Overall, I was pretty disappointed at how the talk went considering it started so well and the basic principles they were trying to preach arevgood principles, in my opinion. Just a shame that Cook & Rose seemed more interested in overemphasizing the value of the FMS screen over an integrated view of the FMS screen and associated corrective exercise could Augment development.
Rick Mayo: Building Your Dream
Rick brought the Flair
After a fifteen minute break, that was very welcome, the business-oriented talk with Rick Mayo began. Truth be told, going in I didn't even know who this guy was. Only finding out halfway into the talk that the guy runs the most profitable gyms per square foot in North America (North Point Gyms), not to mention a gym licencing and business consultation company. This guy was arrogant, foul-mouthed, crude and one of the best damn speakers at the entire conference. If he wasn't maiking a point about business practices, he was sharing his last experiences with certain business tactics or cracking one of many hilarious jokes throughout the talk.
He started the talk by introducing who he was and started into a story about how he came to realise he had finally reached his entrepreneurial goals, by being locked out of his gym (because his staff changed the locks) and having to deal with the police (because they installed a new alarm as well), his point being that his gym had finally become self-sufficient.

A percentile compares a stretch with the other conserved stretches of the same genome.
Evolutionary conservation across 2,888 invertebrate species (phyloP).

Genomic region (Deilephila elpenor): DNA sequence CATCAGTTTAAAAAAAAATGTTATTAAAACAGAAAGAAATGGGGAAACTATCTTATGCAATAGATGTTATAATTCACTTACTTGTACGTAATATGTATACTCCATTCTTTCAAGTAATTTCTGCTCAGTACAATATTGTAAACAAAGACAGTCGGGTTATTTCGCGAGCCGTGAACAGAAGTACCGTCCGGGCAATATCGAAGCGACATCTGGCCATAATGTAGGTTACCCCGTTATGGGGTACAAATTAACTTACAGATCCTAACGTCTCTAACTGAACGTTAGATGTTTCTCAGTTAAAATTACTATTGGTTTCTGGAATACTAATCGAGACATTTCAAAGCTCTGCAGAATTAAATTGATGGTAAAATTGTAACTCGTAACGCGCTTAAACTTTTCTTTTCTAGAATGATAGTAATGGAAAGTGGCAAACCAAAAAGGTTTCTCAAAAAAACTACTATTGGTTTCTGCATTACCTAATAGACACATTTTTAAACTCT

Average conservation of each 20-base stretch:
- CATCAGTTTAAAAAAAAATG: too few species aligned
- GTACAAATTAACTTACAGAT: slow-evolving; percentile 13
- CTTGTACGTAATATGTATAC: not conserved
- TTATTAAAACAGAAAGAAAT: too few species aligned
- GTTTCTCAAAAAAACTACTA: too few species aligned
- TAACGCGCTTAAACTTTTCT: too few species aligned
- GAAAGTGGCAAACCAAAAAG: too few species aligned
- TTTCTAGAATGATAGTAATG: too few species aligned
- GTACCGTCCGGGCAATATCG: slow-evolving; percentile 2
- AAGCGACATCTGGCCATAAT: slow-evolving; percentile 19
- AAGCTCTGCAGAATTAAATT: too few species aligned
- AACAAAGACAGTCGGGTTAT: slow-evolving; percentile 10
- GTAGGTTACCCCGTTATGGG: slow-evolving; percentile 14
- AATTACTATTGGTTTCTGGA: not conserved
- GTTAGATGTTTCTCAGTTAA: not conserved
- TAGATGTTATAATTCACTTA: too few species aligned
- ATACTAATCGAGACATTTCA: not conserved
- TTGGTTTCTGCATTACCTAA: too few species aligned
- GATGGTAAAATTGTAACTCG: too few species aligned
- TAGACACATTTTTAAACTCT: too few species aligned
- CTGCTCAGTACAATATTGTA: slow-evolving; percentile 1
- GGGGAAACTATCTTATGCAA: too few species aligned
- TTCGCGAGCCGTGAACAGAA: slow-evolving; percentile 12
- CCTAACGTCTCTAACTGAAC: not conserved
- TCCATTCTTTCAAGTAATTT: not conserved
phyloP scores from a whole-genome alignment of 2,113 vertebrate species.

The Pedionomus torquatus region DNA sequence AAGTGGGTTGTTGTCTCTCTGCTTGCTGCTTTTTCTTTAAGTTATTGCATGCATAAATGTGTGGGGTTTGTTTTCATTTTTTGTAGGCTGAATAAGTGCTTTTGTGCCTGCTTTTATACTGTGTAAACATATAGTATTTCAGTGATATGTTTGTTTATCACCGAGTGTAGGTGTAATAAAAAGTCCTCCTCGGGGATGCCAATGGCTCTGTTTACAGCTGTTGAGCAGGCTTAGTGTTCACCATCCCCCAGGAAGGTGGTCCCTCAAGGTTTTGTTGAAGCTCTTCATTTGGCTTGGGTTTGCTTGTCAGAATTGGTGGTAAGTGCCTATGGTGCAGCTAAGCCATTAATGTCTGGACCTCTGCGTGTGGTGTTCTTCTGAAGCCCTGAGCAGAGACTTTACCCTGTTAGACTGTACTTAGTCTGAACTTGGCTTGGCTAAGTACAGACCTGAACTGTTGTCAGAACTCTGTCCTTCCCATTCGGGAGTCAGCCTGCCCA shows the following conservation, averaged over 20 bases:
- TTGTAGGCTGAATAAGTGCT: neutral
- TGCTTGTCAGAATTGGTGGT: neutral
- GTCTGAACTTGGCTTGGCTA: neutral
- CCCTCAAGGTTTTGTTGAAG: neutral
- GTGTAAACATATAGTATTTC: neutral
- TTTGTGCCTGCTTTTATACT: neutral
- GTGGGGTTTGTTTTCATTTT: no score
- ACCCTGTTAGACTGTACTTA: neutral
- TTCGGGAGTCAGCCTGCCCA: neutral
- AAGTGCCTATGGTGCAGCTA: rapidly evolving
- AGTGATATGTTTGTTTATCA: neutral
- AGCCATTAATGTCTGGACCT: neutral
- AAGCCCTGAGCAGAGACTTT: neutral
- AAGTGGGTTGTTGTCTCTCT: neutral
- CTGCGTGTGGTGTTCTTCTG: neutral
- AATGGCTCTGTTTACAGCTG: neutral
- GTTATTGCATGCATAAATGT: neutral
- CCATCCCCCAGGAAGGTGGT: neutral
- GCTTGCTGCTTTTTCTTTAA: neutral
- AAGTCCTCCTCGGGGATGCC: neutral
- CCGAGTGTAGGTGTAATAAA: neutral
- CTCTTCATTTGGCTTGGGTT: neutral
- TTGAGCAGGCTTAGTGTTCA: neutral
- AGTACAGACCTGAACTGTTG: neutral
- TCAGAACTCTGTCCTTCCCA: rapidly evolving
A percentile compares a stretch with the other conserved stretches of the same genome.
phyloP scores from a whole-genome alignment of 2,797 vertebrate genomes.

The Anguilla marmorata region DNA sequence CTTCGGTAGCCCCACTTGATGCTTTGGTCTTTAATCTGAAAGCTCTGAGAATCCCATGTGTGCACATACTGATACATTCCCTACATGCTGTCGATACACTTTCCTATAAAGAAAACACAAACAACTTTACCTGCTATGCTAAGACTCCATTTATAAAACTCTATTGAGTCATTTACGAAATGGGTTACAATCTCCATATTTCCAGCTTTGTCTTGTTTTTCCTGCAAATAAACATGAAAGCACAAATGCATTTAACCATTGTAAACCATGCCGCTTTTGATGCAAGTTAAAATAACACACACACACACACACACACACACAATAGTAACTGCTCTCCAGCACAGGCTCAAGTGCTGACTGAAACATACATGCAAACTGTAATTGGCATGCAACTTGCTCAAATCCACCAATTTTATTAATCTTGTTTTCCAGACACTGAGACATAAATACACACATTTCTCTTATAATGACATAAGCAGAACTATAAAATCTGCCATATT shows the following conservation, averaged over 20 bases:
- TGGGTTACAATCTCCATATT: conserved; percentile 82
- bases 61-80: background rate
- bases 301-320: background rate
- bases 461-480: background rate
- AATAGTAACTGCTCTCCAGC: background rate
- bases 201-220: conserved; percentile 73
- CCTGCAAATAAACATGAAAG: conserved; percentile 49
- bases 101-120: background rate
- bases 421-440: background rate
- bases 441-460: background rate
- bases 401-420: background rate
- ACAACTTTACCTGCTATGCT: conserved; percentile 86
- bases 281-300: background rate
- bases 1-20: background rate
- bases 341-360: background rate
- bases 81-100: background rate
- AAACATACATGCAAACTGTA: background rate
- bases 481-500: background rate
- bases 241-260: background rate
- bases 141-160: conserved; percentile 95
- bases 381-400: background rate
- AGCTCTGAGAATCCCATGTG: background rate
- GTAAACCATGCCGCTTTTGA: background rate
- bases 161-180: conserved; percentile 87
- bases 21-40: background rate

He then went into a number of brilliant marketing ideas, from developing a marketing calendar for Facebook Posts on the business page to using emails and texts to try and attract back old clients, via messages offering deals and discounts for past clients and delivering marketing care packages to other businesses under the guise of a "Business of the Month" award.
He then went into the size of a personal trainer's facility and the best focus for each facility size. For example, if the facility is under 3,000sq. ft. the best play is to run personal training or small group training, however, if the facility is larger, then Personal training AND group classes were recommended.
He also gave a few tips on personal development, one tip being to, each day, write down five tasks that you will accomplish each day.